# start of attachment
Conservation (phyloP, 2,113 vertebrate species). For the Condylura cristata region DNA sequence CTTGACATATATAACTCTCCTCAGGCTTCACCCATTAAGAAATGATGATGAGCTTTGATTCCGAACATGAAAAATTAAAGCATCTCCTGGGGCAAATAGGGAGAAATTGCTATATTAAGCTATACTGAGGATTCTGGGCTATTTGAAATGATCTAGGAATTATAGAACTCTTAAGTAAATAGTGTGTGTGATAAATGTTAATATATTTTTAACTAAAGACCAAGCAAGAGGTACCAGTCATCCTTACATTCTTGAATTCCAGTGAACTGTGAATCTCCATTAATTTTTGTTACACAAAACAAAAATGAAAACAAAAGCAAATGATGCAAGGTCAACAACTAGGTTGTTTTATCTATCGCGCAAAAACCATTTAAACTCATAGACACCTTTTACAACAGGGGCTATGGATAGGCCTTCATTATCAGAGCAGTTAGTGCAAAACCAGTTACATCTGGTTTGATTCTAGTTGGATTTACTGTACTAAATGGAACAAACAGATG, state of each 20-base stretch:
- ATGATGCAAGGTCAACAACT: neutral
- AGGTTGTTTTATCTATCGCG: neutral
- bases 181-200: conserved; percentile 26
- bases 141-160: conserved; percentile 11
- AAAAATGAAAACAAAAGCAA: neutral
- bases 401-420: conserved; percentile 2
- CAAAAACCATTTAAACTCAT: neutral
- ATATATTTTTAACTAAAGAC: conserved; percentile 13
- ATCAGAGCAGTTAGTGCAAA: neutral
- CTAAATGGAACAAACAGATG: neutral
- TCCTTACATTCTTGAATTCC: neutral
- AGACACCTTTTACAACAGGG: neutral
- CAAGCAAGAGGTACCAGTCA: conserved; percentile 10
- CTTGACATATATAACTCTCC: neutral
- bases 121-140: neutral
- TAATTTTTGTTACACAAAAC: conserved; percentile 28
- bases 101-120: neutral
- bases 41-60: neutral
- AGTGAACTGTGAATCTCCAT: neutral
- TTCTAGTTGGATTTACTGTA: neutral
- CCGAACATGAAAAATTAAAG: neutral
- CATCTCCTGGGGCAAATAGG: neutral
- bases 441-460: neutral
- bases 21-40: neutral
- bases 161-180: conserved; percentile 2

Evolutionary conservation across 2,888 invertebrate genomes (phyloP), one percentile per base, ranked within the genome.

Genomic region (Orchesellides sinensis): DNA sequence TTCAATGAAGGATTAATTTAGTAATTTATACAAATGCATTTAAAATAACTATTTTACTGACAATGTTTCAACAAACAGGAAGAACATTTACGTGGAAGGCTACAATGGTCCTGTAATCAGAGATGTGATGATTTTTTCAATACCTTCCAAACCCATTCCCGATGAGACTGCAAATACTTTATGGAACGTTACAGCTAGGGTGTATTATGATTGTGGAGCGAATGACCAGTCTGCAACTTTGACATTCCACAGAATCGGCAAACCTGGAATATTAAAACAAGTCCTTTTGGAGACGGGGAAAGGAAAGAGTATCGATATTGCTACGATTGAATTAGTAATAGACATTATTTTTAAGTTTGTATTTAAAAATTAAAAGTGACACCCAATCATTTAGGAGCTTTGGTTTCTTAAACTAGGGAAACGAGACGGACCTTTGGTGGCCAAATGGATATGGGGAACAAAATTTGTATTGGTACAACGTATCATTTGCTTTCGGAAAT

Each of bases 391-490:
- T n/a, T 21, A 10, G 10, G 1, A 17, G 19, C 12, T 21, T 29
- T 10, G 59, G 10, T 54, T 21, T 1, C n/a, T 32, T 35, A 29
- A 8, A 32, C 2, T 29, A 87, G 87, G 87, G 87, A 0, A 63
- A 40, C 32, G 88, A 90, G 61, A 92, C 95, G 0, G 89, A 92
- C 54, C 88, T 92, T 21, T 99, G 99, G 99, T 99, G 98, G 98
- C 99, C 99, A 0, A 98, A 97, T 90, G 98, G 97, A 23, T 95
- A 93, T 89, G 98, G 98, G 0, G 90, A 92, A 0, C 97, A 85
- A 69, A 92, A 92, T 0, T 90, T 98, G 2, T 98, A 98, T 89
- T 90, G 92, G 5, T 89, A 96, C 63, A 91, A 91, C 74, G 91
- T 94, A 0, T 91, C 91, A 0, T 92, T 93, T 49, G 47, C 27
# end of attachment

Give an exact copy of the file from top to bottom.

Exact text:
Conservation (phyloP, 2,113 vertebrate species). For the Condylura cristata region DNA sequence CTTGACATATATAACTCTCCTCAGGCTTCACCCATTAAGAAATGATGATGAGCTTTGATTCCGAACATGAAAAATTAAAGCATCTCCTGGGGCAAATAGGGAGAAATTGCTATATTAAGCTATACTGAGGATTCTGGGCTATTTGAAATGATCTAGGAATTATAGAACTCTTAAGTAAATAGTGTGTGTGATAAATGTTAATATATTTTTAACTAAAGACCAAGCAAGAGGTACCAGTCATCCTTACATTCTTGAATTCCAGTGAACTGTGAATCTCCATTAATTTTTGTTACACAAAACAAAAATGAAAACAAAAGCAAATGATGCAAGGTCAACAACTAGGTTGTTTTATCTATCGCGCAAAAACCATTTAAACTCATAGACACCTTTTACAACAGGGGCTATGGATAGGCCTTCATTATCAGAGCAGTTAGTGCAAAACCAGTTACATCTGGTTTGATTCTAGTTGGATTTACTGTACTAAATGGAACAAACAGATG, state of each 20-base stretch:
- ATGATGCAAGGTCAACAACT: neutral
- AGGTTGTTTTATCTATCGCG: neutral
- bases 181-200: conserved; percentile 26
- bases 141-160: conserved; percentile 11
- AAAAATGAAAACAAAAGCAA: neutral
- bases 401-420: conserved; percentile 2
- CAAAAACCATTTAAACTCAT: neutral
- ATATATTTTTAACTAAAGAC: conserved; percentile 13
- ATCAGAGCAGTTAGTGCAAA: neutral
- CTAAATGGAACAAACAGATG: neutral
- TCCTTACATTCTTGAATTCC: neutral
- AGACACCTTTTACAACAGGG: neutral
- CAAGCAAGAGGTACCAGTCA: conserved; percentile 10
- CTTGACATATATAACTCTCC: neutral
- bases 121-140: neutral
- TAATTTTTGTTACACAAAAC: conserved; percentile 28
- bases 101-120: neutral
- bases 41-60: neutral
- AGTGAACTGTGAATCTCCAT: neutral
- TTCTAGTTGGATTTACTGTA: neutral
- CCGAACATGAAAAATTAAAG: neutral
- CATCTCCTGGGGCAAATAGG: neutral
- bases 441-460: neutral
- bases 21-40: neutral
- bases 161-180: conserved; percentile 2

Evolutionary conservation across 2,888 invertebrate genomes (phyloP), one percentile per base, ranked within the genome.

Genomic region (Orchesellides sinensis): DNA sequence TTCAATGAAGGATTAATTTAGTAATTTATACAAATGCATTTAAAATAACTATTTTACTGACAATGTTTCAACAAACAGGAAGAACATTTACGTGGAAGGCTACAATGGTCCTGTAATCAGAGATGTGATGATTTTTTCAATACCTTCCAAACCCATTCCCGATGAGACTGCAAATACTTTATGGAACGTTACAGCTAGGGTGTATTATGATTGTGGAGCGAATGACCAGTCTGCAACTTTGACATTCCACAGAATCGGCAAACCTGGAATATTAAAACAAGTCCTTTTGGAGACGGGGAAAGGAAAGAGTATCGATATTGCTACGATTGAATTAGTAATAGACATTATTTTTAAGTTTGTATTTAAAAATTAAAAGTGACACCCAATCATTTAGGAGCTTTGGTTTCTTAAACTAGGGAAACGAGACGGACCTTTGGTGGCCAAATGGATATGGGGAACAAAATTTGTATTGGTACAACGTATCATTTGCTTTCGGAAAT

Each of bases 391-490:
- T n/a, T 21, A 10, G 10, G 1, A 17, G 19, C 12, T 21, T 29
- T 10, G 59, G 10, T 54, T 21, T 1, C n/a, T 32, T 35, A 29
- A 8, A 32, C 2, T 29, A 87, G 87, G 87, G 87, A 0, A 63
- A 40, C 32, G 88, A 90, G 61, A 92, C 95, G 0, G 89, A 92
- C 54, C 88, T 92, T 21, T 99, G 99, G 99, T 99, G 98, G 98
- C 99, C 99, A 0, A 98, A 97, T 90, G 98, G 97, A 23, T 95
- A 93, T 89, G 98, G 98, G 0, G 90, A 92, A 0, C 97, A 85
- A 69, A 92, A 92, T 0, T 90, T 98, G 2, T 98, A 98, T 89
- T 90, G 92, G 5, T 89, A 96, C 63, A 91, A 91, C 74, G 91
- T 94, A 0, T 91, C 91, A 0, T 92, T 93, T 49, G 47, C 27